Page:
The effectiveness of ultrasound-guided axillary block anesthesia was recorded, as was the need for supplemental block or conversion to general anesthesia. Postoperative pain was measured at 2, 6, 24, 48 h, and at 7 days after surgery using a Verbal Rating Scale (0–10). The anesthesia induction time was defined as the interval in seconds from the patient lying on the operating table (all anesthesia was induced in the operating room) to the time surgical anesthesia was achieved (including performing and assessing ultrasound-guided axillary block or acquiring adequate depth of general anesthesia). Other variables recorded included, the duration of surgery (minutes); morphine consumption (mg); PONV on a four-point scale (0 = No PONV, 1 = Mild; 2 = Moderate; 3 = Severe); the time to first request for supplemental analgesia (minutes); the ability to bypass the recovery room17; the duration of recovery room stay (min); the total operating room transit time (minutes from start of anesthesia to discharge from the operating room complex); and the time to suitability for hospital discharge (min).18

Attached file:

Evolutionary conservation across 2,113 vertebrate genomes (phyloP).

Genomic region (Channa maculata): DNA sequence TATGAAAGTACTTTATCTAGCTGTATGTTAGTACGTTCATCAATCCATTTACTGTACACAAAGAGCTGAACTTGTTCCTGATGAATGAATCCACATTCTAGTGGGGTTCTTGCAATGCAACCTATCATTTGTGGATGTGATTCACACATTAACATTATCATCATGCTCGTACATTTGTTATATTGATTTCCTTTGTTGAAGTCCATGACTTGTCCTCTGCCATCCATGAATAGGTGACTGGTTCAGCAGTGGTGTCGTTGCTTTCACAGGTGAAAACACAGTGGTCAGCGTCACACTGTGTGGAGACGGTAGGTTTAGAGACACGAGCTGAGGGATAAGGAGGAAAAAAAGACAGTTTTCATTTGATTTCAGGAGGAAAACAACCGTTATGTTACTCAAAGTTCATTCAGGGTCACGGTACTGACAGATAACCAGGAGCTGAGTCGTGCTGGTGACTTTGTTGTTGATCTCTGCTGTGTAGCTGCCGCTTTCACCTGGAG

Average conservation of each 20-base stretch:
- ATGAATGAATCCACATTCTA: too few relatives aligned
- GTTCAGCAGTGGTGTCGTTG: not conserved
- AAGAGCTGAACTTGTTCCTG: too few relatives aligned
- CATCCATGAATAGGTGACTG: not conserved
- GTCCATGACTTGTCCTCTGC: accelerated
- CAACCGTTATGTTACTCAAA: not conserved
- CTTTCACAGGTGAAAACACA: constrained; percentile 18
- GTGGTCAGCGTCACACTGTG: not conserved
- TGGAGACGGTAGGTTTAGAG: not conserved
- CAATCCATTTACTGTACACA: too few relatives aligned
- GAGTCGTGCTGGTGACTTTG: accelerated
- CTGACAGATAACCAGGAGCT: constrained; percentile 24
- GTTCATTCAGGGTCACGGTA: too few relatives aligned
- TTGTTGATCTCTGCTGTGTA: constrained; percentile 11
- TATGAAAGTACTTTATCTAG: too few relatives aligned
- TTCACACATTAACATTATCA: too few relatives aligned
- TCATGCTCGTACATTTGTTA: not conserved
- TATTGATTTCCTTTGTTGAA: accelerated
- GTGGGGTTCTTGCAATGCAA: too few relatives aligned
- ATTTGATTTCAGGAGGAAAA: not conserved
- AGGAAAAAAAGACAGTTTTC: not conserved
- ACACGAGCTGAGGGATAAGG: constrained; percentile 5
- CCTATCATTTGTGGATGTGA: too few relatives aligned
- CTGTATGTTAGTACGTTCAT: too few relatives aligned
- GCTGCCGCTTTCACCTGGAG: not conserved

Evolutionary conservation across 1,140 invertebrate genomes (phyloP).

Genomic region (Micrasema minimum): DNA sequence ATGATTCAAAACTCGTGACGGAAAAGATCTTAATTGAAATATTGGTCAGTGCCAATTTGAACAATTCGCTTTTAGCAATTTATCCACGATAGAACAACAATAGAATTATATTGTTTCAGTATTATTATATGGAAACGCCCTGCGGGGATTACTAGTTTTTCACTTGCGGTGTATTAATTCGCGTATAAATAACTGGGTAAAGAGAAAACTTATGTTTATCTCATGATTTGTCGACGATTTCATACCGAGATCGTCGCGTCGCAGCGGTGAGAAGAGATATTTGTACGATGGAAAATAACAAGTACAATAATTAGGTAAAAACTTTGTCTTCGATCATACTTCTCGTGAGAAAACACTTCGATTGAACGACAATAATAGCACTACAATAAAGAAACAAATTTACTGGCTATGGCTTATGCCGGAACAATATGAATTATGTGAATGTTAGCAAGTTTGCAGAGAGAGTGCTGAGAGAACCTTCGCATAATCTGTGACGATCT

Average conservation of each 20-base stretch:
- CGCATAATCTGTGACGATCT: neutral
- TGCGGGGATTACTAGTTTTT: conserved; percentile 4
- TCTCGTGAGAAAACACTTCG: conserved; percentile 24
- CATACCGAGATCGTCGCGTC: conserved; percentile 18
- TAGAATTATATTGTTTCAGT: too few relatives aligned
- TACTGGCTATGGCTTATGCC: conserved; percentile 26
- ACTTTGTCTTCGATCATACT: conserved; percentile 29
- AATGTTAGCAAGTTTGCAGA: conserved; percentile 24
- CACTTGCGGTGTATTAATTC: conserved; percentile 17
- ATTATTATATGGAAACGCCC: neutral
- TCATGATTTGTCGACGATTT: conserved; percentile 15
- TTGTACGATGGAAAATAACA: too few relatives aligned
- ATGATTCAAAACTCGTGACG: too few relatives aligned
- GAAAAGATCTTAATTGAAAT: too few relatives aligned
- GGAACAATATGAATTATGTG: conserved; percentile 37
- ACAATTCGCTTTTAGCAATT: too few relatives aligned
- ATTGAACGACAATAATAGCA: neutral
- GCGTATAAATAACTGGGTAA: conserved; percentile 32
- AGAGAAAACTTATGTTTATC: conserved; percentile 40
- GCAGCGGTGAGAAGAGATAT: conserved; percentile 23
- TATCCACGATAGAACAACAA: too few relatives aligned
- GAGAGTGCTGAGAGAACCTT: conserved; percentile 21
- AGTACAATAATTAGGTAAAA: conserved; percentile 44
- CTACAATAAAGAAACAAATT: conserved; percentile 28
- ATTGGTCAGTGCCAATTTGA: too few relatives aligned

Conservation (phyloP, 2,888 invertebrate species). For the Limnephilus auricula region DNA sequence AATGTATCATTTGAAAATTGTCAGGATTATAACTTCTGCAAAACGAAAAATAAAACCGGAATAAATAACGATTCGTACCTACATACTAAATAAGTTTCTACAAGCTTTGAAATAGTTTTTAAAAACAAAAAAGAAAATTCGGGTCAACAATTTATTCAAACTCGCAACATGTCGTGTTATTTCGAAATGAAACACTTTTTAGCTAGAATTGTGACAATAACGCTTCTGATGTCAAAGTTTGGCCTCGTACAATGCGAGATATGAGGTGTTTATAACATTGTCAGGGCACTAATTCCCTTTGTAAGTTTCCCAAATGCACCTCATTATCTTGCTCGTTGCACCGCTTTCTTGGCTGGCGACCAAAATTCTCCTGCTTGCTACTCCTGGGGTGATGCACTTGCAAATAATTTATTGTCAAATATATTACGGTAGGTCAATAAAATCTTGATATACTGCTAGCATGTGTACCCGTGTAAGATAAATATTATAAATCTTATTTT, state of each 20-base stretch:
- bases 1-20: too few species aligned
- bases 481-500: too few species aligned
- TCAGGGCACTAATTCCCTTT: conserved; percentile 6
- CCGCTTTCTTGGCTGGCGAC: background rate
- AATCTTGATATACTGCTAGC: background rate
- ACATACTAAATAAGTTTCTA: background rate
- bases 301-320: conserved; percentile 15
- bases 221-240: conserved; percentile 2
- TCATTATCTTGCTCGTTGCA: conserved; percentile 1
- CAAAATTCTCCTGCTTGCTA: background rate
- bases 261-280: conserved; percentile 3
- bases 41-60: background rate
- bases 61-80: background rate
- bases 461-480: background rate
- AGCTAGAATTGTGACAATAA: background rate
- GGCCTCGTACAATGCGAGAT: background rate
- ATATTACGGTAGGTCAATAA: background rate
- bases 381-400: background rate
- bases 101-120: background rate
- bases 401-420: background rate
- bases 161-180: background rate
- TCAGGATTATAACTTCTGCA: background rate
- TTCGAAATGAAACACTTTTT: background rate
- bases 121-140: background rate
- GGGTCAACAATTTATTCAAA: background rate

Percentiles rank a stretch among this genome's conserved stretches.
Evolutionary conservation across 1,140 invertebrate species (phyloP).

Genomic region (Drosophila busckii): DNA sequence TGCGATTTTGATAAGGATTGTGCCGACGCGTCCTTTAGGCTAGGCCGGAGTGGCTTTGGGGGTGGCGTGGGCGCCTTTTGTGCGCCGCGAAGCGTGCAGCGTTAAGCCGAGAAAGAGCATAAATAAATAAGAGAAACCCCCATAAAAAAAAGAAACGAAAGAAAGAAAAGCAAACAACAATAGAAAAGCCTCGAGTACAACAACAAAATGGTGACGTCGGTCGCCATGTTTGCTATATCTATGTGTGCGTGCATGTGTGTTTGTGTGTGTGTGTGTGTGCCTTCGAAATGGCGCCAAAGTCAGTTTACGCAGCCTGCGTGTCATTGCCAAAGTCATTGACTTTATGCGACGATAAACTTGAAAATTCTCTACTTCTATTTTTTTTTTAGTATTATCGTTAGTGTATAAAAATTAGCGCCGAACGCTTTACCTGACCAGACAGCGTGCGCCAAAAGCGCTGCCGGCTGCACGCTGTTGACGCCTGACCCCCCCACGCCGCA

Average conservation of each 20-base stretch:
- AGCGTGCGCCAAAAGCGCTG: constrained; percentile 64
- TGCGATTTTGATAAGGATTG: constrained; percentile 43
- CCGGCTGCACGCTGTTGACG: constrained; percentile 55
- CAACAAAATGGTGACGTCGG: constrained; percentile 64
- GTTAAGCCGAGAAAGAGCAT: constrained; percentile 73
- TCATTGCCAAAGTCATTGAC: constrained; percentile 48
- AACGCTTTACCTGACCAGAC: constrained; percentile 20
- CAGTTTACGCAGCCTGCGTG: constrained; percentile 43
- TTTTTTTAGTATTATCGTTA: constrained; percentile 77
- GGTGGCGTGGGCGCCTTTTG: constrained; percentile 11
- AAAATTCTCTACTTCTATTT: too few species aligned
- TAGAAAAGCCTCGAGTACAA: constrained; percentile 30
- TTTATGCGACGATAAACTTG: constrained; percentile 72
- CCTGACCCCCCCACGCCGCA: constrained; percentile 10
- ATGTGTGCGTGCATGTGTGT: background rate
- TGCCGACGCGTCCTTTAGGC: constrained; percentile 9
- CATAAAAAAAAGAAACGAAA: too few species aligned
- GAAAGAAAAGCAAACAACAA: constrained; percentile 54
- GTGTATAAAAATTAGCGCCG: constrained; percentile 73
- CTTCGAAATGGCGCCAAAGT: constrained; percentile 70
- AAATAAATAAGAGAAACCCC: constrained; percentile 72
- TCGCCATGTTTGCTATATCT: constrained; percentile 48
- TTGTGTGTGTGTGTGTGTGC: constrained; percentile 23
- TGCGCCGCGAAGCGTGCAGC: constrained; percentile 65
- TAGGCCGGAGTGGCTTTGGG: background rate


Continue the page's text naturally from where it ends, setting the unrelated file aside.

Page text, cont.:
Data were analyzed on an intention-to-treat basis using EpiInfo™ 2002 (Centers for Disease Control and Prevention) statistics software. Normally distributed data were analyzed using the unpaired Student t or analysis of variance as appropriate. Nonnormally distributed data were analyzed using the Mann–Whitney/ Wilcoxon two-sample test. Differences in proportions were compared by Yates χ2 test. Statistical significance was considered at P < 0.05. To detect a 50% difference in visual analog scale pain scores with a Type I error rate of 0.01 and a power of 0.80, it was estimated that 60 patients would be required. We planned an interim analysis at 50% recruitment (30 patients).
The study was terminated at interim analysis (n = 30). No patients meeting entry criteria were excluded from data analysis and none was lost to follow-up. The groups’ baseline characteristics were similar (Table 1). One patient required radial nerve block at the elbow because of incomplete block at 20 min. There were no conversions to general anesthesia. Three ultrasound-guided axillary block patients requested sedation, each received 4 mg midazolam.